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Digital Initiatives Department

Merrill-Cazier Library
Second Level, Room 202 (south end)
(435) 797-3115
Fax: (435) 797-2880

Monday – Friday: 8 am – 5 pm

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Digital Collections

Archival resources held in the Libraries’ Special Collections and Archives

Digital Commons Institutional Repository

Scholarly materials produced by USU’s faculty, staff, and students

Featured Collections

  • J. Bracken Lee

    Any conversation about controversial Utah politicians must include J. Bracken Lee (1899-1996). The six-term mayor of Price, two-term governor of Utah, and three-term mayor of Salt Lake City was a staunch economic conservative who fought to cut taxes and trim what he saw as wasteful government spending. His small-government fiscal conservatism inspired a sizable following across the state, but Lee's penchant for blunt honesty and personal confrontation also earned him a number of enemies. With a 36-year career in both state and local politics, Lee is remembered as one of Utah's most legendary elected officials.

    This featured digital collection for March 2015 contains photographs, newspaper articles, campaign ephemera, transcripts, correspondence, and audio recordings that span Lee's entire life, from birth to retirement. While these papers are physically housed at the Utah State University-Eastern in Price, Utah, you can sample some of the most significant documents and recordings from Lee's remarkable career in the J. Bracken Lee Digital Exhibit.

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  • Central Utah Project

    The Central Utah Project Digital Collection is the featured collection for January 2015. The collection features 71 oral histories from stakeholders with the Central Utah Water Conservancy District (CUWCD), Central Utah Project Completion Act(CUPCA), the Bureau of Reclamation (BOR), and the Ute Nation, along with Utah water users, members of the environmental community and Utah's political establishment to tell the complex and oftentimes controversial story of the Central Utah Project (CUP). The CUP captures the excess flow of the Duchesne River and its tributaries in the Colorado River Basin of eastern Utah and transfers it to the Wasatch Front through a trans-mountain diversion consisting of pipelines, tunnels, and reservoirs.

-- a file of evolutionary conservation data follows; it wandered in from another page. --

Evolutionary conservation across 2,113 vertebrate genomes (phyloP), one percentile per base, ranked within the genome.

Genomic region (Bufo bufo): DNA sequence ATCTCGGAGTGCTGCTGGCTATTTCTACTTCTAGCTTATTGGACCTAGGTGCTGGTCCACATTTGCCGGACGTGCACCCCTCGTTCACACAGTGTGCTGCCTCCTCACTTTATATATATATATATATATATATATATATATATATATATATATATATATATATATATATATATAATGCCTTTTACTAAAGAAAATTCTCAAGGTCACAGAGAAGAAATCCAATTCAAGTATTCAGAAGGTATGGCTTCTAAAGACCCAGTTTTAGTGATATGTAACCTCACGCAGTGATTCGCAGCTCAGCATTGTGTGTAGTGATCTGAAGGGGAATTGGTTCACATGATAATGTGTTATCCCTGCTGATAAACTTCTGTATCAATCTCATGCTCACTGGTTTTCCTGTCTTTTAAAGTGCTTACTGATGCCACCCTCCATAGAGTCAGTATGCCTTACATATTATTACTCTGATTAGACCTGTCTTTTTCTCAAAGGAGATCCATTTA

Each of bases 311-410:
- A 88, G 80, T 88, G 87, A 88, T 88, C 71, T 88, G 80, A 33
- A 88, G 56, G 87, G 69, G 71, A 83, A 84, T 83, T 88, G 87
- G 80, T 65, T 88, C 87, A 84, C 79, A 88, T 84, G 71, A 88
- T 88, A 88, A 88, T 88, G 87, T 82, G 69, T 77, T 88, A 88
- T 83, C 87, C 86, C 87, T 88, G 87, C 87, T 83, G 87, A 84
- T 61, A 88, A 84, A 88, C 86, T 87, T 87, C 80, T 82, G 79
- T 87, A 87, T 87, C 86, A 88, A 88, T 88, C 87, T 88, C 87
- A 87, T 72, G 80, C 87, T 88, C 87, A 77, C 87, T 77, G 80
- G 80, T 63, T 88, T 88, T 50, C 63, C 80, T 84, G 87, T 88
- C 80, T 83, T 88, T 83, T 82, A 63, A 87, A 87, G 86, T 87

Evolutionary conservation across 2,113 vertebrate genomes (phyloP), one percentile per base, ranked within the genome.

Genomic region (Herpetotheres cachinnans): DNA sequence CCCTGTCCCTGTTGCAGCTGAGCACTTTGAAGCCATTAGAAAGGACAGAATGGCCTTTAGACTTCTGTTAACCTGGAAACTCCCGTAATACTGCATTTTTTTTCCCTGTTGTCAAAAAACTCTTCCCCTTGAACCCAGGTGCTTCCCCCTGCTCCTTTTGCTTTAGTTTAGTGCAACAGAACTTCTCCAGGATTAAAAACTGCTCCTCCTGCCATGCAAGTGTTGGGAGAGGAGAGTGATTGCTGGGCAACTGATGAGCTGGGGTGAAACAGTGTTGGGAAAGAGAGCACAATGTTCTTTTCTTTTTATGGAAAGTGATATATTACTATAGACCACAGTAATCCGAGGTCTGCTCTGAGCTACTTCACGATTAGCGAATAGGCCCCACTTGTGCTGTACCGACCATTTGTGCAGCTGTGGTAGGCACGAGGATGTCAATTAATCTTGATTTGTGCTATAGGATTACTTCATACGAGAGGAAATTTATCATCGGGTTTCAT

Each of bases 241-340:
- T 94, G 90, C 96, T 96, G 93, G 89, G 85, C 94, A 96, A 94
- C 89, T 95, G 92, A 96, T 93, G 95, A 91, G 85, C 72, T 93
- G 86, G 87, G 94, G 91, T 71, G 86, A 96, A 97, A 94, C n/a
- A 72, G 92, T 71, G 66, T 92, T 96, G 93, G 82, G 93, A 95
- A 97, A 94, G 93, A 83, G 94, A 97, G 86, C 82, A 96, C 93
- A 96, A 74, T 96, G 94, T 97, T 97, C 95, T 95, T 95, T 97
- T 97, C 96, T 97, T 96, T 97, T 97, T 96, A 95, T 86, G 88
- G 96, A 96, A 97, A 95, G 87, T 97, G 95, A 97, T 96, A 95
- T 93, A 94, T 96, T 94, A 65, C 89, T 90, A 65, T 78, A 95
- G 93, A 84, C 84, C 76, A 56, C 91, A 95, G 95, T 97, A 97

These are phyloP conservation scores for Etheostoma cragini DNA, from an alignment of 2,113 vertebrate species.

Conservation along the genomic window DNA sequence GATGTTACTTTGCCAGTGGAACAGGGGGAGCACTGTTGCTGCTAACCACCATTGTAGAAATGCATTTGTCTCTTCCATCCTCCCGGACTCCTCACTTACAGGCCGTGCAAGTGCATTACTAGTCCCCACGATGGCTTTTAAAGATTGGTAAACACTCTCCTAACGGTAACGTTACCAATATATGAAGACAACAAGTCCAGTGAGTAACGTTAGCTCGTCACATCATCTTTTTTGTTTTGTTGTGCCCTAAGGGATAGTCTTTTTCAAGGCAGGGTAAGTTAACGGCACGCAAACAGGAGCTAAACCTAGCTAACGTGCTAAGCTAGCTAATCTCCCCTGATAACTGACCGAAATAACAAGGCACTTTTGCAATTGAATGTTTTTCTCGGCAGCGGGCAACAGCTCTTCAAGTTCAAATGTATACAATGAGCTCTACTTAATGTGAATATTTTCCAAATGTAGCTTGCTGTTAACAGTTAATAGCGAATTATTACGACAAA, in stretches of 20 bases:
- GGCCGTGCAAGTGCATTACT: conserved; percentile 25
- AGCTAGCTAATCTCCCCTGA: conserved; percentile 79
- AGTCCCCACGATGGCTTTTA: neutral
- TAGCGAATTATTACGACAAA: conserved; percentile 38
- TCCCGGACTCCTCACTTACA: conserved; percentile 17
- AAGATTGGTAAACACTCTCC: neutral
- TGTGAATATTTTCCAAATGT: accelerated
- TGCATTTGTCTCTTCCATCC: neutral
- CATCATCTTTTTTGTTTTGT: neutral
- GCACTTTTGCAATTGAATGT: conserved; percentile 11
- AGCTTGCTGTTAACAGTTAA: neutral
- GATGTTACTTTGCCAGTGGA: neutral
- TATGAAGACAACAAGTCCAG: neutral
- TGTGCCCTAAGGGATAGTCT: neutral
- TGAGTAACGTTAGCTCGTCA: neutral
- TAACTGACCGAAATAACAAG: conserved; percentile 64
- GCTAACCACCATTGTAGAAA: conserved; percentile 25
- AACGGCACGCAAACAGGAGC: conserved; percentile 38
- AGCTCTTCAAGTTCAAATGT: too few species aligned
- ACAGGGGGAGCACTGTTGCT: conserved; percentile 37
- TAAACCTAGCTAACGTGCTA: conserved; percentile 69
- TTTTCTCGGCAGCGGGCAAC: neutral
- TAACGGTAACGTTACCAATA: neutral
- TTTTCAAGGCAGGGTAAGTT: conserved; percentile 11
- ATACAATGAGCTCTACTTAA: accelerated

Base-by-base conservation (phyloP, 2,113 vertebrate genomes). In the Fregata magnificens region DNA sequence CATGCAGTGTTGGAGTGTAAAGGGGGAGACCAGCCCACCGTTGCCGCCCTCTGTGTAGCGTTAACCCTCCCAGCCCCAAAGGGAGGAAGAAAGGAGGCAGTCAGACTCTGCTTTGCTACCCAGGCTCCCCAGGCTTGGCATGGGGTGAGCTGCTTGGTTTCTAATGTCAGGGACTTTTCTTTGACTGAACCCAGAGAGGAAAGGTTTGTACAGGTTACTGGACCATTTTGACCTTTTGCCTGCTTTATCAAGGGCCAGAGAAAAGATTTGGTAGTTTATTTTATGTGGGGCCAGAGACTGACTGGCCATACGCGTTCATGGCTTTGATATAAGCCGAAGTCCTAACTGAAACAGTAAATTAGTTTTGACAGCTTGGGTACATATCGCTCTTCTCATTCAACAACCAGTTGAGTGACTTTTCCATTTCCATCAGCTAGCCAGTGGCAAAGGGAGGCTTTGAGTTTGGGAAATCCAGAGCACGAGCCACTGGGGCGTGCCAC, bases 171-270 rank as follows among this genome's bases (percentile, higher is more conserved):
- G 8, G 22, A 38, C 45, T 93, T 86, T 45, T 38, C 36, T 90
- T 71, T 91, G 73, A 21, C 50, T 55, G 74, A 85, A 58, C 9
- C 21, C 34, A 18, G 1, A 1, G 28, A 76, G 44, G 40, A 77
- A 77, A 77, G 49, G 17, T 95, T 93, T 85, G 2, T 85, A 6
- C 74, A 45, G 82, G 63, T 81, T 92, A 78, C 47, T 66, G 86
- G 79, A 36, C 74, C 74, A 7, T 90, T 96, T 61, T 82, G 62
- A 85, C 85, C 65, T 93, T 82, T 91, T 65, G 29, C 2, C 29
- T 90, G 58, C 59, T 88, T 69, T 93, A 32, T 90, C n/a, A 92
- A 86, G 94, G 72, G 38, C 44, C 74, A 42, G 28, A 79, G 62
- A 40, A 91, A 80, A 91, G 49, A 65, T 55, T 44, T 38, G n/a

Commissioned by the CUWCD and CUPCA, the oral history project is an effort by Utah State University Library's Special Collections & Archives to preserve and present this fascinating story and to augment research for the forthcoming book on the CUP by Utah historians Craig Fuller, Robert Parson, and Ross Peterson.

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  • Barre Toelken Fieldwork Image

    Featuring half a century (1954-2002) of folklore fieldwork, the images in our December 2014 digital collection spotlight were created by noted folklorist Barre Toelken and cover a range of folklore topics such as cemeteries, Native Americans (mostly Navajo), folk art, vernacular architecture, and customs of Austria, Germany, Japan, and the United States. The Barre Toelken Fieldwork Image Collection is a donation from Barre Toelken, emeritus Utah State University English (folklore) professor; originals are housed in the Fife Folklore Archives in Utah State University's Merrill-Cazier Library, Special Collections and Archives.

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  • Cache Valley Diaries

    "I am starting my 30th year of keeping a diary," wrote Lucetta Thompson on January 1, 1962. "Can tell what happened every day ... I enjoy reading them. They bring back memories some sad but more happy I believe." Thompson was one of many Cache Valley residents-including early settlers, businessmen, missionaries, homemakers, polygamists, farmers, and teachers-who documented their experiences in northern Utah and southern Idaho through diaries and memoirs.

    The Cache Valley Diaries digital collection, our May 2014 spotlight, brings a sampling of these firsthand accounts from the Merrill-Cazier Library's Special Collections and Archives to your computer screen. More than just lists of daily reflections by Cache Valley residents, these volumes also contain biographies and correspondence related to the individuals who wrote them. Each contributes to understanding 150+ years of Cache Valley experience.

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